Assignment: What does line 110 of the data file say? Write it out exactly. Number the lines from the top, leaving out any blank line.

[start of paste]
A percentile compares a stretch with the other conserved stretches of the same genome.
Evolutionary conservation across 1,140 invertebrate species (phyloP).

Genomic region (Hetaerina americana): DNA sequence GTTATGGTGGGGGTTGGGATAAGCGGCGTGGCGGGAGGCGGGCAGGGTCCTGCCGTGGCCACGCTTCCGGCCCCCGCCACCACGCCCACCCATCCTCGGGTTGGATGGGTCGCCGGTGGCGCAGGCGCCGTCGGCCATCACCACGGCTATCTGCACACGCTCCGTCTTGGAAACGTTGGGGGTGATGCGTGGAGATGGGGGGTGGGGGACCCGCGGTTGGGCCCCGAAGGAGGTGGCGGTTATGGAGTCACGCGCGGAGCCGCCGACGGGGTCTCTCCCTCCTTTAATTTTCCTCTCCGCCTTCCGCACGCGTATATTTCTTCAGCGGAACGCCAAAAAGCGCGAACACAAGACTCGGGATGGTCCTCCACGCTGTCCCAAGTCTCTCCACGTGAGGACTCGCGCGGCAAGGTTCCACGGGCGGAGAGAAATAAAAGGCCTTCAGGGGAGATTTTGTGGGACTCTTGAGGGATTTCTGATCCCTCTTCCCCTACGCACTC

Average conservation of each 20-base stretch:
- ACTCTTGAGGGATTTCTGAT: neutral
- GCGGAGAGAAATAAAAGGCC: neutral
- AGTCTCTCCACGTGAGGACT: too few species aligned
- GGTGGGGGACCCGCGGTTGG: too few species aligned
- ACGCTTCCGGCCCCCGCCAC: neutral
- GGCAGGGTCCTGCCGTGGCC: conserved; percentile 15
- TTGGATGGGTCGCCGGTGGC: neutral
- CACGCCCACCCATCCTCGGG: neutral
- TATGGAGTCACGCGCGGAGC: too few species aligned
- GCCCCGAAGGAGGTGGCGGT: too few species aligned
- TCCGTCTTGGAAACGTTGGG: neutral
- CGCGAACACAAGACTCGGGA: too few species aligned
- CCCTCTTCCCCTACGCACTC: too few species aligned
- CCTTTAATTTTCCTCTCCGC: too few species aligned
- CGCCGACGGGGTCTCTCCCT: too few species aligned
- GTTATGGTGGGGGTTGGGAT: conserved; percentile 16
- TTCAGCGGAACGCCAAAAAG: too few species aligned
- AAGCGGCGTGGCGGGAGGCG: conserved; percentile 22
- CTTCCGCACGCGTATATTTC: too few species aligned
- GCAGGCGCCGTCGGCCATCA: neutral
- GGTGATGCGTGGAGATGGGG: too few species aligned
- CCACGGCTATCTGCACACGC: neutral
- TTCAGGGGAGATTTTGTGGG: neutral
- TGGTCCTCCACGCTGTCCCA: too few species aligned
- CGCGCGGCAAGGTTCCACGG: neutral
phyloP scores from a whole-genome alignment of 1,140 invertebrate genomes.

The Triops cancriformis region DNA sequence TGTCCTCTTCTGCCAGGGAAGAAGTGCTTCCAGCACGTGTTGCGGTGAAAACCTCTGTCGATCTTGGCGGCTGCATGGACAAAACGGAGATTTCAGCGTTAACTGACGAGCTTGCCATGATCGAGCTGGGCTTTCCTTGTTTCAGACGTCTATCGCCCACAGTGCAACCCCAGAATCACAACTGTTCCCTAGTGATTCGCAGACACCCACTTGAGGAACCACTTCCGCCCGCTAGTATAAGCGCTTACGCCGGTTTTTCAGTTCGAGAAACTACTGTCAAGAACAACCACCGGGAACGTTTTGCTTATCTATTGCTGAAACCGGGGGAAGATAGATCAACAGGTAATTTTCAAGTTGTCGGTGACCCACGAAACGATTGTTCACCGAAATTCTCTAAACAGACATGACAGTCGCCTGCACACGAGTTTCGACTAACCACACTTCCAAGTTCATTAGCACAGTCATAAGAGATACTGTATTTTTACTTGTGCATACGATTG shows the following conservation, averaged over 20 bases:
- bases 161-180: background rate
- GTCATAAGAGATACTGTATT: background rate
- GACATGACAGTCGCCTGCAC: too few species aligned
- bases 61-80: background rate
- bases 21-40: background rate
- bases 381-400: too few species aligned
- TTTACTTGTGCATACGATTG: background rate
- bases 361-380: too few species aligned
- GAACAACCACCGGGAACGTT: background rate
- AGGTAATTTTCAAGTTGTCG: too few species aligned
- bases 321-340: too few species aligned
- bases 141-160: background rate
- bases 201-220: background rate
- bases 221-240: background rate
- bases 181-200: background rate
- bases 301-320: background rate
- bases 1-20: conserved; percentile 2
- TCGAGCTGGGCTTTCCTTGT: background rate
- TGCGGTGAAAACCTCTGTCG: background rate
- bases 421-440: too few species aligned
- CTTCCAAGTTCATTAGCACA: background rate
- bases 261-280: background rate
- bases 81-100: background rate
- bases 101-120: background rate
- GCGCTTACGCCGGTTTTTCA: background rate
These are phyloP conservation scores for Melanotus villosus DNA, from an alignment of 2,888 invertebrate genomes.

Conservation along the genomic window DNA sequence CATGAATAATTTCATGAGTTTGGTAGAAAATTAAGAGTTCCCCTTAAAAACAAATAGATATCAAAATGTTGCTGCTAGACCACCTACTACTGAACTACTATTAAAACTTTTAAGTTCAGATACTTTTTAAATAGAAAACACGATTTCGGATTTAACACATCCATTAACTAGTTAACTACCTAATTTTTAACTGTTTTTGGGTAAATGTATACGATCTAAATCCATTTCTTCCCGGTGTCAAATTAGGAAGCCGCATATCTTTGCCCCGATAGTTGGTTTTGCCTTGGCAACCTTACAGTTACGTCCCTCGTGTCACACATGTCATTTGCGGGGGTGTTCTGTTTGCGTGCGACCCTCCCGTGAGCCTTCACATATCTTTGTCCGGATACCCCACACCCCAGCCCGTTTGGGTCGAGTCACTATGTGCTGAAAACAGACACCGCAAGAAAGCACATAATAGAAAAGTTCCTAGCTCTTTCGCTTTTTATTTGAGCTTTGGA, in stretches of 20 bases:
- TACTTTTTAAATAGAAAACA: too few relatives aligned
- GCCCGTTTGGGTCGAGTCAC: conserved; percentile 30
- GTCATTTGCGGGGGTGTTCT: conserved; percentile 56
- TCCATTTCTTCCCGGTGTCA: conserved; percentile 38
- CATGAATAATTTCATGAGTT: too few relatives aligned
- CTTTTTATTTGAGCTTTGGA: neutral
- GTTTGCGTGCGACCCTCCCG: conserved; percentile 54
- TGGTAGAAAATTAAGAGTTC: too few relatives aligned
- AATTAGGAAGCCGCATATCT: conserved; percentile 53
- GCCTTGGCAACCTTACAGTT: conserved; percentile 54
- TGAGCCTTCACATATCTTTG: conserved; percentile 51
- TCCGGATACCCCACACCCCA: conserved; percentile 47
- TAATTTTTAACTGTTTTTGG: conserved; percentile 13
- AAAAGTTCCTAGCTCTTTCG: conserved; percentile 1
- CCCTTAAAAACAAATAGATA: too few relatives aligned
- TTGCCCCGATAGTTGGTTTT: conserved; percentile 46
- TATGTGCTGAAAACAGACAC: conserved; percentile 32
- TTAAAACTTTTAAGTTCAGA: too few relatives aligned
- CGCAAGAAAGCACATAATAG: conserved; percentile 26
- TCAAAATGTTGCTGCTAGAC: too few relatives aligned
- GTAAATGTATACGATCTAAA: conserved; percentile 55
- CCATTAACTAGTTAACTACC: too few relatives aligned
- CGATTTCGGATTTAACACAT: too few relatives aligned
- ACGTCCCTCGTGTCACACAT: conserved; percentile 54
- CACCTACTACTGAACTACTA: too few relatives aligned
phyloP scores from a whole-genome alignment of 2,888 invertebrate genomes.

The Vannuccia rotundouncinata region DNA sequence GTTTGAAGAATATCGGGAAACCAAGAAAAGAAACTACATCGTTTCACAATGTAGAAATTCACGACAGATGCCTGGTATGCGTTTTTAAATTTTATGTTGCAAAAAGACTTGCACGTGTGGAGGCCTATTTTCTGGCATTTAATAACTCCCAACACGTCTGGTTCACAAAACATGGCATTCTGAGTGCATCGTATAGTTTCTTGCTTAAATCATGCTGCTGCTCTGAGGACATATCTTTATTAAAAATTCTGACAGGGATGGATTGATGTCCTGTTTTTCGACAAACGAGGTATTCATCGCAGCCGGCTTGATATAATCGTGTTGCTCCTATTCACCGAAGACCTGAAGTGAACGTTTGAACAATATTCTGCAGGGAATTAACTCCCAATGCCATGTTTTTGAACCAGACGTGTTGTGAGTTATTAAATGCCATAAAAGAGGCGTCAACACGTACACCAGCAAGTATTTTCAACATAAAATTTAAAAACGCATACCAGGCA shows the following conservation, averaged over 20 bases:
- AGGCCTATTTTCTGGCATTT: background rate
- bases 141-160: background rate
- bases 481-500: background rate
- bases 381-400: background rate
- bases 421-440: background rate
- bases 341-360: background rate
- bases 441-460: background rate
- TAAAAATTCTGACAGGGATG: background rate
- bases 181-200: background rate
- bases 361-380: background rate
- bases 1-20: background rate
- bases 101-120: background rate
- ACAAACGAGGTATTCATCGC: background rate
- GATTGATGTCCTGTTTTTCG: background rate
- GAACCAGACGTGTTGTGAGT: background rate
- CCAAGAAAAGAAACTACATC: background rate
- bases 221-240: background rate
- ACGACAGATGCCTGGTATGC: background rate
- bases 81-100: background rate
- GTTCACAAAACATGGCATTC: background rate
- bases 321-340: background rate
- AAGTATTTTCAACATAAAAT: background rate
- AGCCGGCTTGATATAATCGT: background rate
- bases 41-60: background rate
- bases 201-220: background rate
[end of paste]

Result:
- bases 201-220: background rate